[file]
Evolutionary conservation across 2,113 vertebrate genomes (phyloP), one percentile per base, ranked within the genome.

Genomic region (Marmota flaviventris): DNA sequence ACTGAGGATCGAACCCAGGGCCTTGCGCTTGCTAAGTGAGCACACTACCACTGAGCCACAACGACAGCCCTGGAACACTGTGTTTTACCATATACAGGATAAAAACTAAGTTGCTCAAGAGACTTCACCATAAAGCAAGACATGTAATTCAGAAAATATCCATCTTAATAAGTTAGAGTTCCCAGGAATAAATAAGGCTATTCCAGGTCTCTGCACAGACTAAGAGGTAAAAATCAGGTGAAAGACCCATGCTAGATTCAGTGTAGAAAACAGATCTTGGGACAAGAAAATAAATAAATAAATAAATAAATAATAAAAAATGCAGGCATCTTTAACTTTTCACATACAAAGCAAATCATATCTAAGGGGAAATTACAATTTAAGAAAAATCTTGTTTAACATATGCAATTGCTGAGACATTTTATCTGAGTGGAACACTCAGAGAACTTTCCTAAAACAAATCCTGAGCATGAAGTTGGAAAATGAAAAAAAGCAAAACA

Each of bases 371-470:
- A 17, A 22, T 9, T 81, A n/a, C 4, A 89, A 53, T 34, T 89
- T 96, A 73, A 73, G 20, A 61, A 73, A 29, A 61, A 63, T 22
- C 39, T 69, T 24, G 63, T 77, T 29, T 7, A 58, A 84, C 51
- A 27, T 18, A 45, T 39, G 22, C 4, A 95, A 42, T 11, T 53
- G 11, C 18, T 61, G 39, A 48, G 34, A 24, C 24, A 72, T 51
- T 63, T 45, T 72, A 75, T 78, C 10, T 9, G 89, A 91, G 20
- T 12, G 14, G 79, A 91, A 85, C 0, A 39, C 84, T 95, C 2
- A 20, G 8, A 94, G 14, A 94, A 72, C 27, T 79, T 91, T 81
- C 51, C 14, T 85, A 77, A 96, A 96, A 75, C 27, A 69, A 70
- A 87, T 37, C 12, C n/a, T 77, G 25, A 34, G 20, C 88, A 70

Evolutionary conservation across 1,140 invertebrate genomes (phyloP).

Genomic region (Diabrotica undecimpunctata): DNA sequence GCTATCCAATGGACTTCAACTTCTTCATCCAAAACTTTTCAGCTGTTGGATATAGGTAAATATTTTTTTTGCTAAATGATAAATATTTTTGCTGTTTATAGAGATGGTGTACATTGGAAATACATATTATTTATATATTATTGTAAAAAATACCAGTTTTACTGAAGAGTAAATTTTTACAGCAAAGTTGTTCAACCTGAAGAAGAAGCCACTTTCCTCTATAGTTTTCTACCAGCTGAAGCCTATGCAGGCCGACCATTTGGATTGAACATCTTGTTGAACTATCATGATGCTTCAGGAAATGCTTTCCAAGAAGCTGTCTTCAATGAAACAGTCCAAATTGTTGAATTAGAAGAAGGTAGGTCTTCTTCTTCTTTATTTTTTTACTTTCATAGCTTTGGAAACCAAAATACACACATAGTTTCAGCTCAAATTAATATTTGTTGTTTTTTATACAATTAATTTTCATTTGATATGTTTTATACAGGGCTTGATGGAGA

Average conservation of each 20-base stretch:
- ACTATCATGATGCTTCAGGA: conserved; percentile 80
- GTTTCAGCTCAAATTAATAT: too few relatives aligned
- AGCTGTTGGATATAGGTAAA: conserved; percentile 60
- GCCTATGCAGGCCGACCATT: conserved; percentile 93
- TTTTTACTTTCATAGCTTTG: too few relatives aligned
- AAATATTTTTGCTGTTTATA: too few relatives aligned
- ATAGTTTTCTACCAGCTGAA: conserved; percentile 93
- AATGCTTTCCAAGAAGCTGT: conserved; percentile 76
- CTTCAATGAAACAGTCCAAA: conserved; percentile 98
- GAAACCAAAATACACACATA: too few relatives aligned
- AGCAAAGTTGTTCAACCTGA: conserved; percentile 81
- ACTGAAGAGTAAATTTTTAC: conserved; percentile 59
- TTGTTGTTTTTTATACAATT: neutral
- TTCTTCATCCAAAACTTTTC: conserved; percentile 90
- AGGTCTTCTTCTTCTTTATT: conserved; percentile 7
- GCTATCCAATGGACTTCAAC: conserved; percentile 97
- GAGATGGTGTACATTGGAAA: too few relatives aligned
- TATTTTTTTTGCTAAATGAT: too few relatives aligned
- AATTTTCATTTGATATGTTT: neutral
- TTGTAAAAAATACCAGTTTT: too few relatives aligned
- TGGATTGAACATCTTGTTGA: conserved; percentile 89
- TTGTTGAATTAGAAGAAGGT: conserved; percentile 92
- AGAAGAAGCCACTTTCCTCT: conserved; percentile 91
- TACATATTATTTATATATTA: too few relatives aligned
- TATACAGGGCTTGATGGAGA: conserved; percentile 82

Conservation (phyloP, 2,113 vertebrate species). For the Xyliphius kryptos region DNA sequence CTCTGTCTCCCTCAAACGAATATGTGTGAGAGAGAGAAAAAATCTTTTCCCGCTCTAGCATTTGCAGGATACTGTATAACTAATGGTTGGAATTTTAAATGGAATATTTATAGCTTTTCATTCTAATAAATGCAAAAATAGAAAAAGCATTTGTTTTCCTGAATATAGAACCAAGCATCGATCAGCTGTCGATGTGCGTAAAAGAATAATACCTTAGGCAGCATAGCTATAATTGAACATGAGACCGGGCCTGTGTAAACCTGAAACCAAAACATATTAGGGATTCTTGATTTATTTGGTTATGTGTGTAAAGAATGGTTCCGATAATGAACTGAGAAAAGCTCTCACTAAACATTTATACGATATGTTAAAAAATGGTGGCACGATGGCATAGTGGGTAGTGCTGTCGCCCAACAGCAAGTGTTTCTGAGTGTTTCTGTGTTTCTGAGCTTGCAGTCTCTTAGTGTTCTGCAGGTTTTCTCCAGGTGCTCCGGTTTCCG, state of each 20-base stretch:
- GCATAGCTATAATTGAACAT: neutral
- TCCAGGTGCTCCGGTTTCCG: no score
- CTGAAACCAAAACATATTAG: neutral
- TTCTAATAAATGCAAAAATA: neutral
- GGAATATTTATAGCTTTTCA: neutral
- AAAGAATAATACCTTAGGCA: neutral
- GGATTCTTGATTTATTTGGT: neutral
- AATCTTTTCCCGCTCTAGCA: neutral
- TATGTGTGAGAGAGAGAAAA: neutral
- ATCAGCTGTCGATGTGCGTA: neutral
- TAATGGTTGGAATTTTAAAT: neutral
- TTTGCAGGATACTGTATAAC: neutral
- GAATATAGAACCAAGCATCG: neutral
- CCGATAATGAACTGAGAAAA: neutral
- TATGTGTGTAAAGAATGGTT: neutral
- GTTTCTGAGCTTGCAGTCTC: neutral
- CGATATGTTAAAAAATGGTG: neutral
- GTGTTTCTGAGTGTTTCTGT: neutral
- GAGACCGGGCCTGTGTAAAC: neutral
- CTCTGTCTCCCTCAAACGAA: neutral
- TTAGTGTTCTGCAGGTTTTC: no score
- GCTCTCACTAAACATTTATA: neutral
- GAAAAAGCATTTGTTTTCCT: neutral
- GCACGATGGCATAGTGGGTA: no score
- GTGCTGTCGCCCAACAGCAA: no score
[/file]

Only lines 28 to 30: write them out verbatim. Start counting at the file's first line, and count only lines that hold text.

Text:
- ACTGAAGAGTAAATTTTTAC: conserved; percentile 59
- TTGTTGTTTTTTATACAATT: neutral
- TTCTTCATCCAAAACTTTTC: conserved; percentile 90